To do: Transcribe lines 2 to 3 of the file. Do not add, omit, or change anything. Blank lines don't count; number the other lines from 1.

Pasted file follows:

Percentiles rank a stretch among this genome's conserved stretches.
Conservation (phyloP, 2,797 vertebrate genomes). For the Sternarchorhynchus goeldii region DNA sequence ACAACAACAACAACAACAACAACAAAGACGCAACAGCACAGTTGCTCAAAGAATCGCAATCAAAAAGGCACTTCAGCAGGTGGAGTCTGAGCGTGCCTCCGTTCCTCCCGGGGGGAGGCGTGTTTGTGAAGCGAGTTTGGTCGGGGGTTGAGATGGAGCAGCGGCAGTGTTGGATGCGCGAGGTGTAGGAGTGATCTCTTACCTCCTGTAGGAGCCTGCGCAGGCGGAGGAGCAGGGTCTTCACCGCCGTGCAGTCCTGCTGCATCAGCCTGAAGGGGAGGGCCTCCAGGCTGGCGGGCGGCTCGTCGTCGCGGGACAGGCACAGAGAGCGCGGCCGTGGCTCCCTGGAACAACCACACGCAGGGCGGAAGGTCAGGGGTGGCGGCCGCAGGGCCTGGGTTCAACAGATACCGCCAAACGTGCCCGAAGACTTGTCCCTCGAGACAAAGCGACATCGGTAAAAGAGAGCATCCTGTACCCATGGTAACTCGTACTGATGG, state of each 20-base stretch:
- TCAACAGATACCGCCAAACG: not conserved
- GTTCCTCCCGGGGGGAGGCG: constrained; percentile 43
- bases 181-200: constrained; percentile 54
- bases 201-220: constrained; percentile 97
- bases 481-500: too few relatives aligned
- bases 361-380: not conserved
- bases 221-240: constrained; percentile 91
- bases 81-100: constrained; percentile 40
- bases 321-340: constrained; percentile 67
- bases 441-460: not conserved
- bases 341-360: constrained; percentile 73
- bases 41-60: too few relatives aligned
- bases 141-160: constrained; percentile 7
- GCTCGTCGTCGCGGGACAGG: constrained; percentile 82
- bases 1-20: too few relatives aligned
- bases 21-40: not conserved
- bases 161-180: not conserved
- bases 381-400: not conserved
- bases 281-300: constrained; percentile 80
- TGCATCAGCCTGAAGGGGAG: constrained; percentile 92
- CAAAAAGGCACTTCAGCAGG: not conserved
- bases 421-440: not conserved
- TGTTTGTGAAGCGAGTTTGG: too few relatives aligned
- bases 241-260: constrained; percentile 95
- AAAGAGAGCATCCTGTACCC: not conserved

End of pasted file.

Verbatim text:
Conservation (phyloP, 2,797 vertebrate genomes). For the Sternarchorhynchus goeldii region DNA sequence ACAACAACAACAACAACAACAACAAAGACGCAACAGCACAGTTGCTCAAAGAATCGCAATCAAAAAGGCACTTCAGCAGGTGGAGTCTGAGCGTGCCTCCGTTCCTCCCGGGGGGAGGCGTGTTTGTGAAGCGAGTTTGGTCGGGGGTTGAGATGGAGCAGCGGCAGTGTTGGATGCGCGAGGTGTAGGAGTGATCTCTTACCTCCTGTAGGAGCCTGCGCAGGCGGAGGAGCAGGGTCTTCACCGCCGTGCAGTCCTGCTGCATCAGCCTGAAGGGGAGGGCCTCCAGGCTGGCGGGCGGCTCGTCGTCGCGGGACAGGCACAGAGAGCGCGGCCGTGGCTCCCTGGAACAACCACACGCAGGGCGGAAGGTCAGGGGTGGCGGCCGCAGGGCCTGGGTTCAACAGATACCGCCAAACGTGCCCGAAGACTTGTCCCTCGAGACAAAGCGACATCGGTAAAAGAGAGCATCCTGTACCCATGGTAACTCGTACTGATGG, state of each 20-base stretch:
- TCAACAGATACCGCCAAACG: not conserved